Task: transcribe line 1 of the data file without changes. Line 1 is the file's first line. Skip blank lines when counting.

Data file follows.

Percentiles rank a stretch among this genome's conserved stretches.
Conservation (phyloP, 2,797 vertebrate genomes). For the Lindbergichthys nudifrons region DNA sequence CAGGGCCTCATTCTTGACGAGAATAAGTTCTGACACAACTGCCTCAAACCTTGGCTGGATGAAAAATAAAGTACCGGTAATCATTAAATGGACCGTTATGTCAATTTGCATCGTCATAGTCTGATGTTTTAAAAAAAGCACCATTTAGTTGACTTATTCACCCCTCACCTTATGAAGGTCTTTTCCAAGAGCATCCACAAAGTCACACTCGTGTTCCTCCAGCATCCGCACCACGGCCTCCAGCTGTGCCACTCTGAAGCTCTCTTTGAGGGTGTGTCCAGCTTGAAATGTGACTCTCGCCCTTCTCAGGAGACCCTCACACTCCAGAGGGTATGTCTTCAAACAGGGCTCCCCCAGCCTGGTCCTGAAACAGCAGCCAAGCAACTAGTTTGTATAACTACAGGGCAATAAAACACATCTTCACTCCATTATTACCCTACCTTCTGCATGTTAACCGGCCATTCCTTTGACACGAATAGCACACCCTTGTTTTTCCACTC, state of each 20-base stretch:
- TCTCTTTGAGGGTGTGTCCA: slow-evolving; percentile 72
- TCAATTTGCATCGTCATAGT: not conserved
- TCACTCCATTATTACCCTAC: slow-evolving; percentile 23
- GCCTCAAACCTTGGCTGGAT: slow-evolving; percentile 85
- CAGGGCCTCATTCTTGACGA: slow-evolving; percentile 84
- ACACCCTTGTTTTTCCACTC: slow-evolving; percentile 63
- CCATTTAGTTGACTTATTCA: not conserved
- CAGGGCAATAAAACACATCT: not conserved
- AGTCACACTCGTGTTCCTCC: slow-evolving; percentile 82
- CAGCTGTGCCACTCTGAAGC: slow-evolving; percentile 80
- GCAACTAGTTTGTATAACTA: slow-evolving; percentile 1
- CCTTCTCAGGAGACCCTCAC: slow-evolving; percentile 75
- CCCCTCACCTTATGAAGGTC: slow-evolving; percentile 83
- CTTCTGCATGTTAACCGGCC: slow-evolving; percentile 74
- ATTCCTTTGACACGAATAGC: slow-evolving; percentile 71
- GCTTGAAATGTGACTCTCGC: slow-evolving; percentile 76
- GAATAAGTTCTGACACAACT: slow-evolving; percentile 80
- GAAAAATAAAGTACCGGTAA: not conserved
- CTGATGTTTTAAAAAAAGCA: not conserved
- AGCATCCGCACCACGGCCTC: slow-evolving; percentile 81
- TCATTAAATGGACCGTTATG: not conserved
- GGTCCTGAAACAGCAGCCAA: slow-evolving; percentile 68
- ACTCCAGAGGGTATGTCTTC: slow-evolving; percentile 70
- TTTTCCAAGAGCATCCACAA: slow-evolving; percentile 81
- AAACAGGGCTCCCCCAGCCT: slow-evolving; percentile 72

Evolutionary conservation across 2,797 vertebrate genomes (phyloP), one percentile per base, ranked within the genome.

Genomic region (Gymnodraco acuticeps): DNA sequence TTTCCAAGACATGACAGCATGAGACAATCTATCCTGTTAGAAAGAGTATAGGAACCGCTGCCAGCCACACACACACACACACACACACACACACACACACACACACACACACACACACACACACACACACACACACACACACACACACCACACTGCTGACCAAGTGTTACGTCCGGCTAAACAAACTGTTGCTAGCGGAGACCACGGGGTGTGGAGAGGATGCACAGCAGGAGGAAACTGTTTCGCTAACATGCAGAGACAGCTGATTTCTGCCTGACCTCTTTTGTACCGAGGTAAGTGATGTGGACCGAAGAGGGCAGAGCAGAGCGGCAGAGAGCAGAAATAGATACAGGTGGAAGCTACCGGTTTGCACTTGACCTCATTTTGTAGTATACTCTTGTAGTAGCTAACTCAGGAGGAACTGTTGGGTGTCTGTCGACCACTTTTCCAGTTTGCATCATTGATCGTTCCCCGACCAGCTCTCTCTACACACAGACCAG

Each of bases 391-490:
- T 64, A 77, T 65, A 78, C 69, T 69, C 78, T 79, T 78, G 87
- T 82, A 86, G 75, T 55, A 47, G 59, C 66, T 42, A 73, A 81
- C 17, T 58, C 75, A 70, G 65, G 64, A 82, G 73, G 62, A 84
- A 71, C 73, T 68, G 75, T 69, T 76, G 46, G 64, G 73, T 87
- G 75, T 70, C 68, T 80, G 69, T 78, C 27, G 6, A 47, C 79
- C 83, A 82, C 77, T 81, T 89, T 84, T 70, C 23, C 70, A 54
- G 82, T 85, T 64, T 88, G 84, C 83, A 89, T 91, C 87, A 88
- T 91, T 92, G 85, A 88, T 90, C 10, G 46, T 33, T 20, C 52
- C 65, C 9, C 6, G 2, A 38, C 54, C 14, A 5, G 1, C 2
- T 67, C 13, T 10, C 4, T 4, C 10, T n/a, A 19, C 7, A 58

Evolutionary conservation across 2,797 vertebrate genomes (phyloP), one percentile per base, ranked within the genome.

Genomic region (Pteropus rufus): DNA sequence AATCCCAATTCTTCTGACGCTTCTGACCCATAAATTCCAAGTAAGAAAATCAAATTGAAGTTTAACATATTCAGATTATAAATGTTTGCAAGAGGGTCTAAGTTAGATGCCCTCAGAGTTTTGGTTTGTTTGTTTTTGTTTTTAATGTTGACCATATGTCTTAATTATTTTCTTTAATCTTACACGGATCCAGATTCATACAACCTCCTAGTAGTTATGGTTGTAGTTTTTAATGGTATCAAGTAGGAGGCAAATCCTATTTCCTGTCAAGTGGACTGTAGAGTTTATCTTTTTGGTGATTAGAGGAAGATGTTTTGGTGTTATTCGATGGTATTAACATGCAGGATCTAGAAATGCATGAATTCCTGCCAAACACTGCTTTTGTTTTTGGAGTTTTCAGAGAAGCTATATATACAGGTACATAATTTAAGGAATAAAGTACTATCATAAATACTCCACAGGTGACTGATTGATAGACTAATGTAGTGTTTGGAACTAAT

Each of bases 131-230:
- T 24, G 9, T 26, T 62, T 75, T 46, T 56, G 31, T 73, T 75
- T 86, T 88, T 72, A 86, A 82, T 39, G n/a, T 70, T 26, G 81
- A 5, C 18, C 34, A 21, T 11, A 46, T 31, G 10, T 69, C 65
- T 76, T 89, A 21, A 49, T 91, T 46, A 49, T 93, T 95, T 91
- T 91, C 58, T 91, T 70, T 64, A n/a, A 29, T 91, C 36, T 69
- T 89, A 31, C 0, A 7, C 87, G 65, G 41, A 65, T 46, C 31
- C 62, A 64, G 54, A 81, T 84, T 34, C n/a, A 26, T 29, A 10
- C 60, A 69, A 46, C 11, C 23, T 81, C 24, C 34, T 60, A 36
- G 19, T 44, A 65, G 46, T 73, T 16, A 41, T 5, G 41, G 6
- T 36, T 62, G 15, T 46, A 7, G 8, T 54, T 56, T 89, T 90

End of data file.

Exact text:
Percentiles rank a stretch among this genome's conserved stretches.